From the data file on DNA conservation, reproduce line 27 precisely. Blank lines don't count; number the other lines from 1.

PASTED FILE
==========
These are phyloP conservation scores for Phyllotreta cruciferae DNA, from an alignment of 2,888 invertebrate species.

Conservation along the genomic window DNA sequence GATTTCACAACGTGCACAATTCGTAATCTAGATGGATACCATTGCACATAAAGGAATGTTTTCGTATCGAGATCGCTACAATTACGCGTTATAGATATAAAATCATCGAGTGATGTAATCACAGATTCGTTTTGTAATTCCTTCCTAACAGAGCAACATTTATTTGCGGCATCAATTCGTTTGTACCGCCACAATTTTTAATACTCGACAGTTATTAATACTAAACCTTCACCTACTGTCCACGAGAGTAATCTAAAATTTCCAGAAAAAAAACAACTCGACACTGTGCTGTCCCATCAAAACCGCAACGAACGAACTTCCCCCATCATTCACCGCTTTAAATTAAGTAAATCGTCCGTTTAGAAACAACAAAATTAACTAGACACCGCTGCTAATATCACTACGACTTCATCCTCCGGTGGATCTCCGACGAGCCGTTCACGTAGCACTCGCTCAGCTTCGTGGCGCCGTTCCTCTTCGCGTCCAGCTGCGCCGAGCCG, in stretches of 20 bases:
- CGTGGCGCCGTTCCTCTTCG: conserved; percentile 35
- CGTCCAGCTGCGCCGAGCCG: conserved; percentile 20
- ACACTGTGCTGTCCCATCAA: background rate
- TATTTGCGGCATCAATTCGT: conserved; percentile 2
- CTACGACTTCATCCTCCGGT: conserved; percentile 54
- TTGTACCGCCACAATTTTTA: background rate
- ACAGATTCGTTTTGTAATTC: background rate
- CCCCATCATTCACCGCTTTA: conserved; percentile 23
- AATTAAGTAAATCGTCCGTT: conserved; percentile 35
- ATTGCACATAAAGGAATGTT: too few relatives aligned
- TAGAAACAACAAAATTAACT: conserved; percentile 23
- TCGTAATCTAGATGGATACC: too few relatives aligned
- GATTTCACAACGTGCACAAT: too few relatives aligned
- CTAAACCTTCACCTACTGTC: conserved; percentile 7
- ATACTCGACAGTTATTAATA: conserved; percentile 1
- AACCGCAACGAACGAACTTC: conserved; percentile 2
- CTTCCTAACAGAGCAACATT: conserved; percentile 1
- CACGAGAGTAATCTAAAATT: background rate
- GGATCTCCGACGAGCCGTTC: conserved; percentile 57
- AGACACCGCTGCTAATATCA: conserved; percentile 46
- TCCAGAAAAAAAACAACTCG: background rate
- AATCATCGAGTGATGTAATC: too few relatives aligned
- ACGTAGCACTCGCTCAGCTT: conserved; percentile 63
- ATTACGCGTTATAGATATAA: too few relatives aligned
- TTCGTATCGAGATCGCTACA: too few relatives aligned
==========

- TTCGTATCGAGATCGCTACA: too few relatives aligned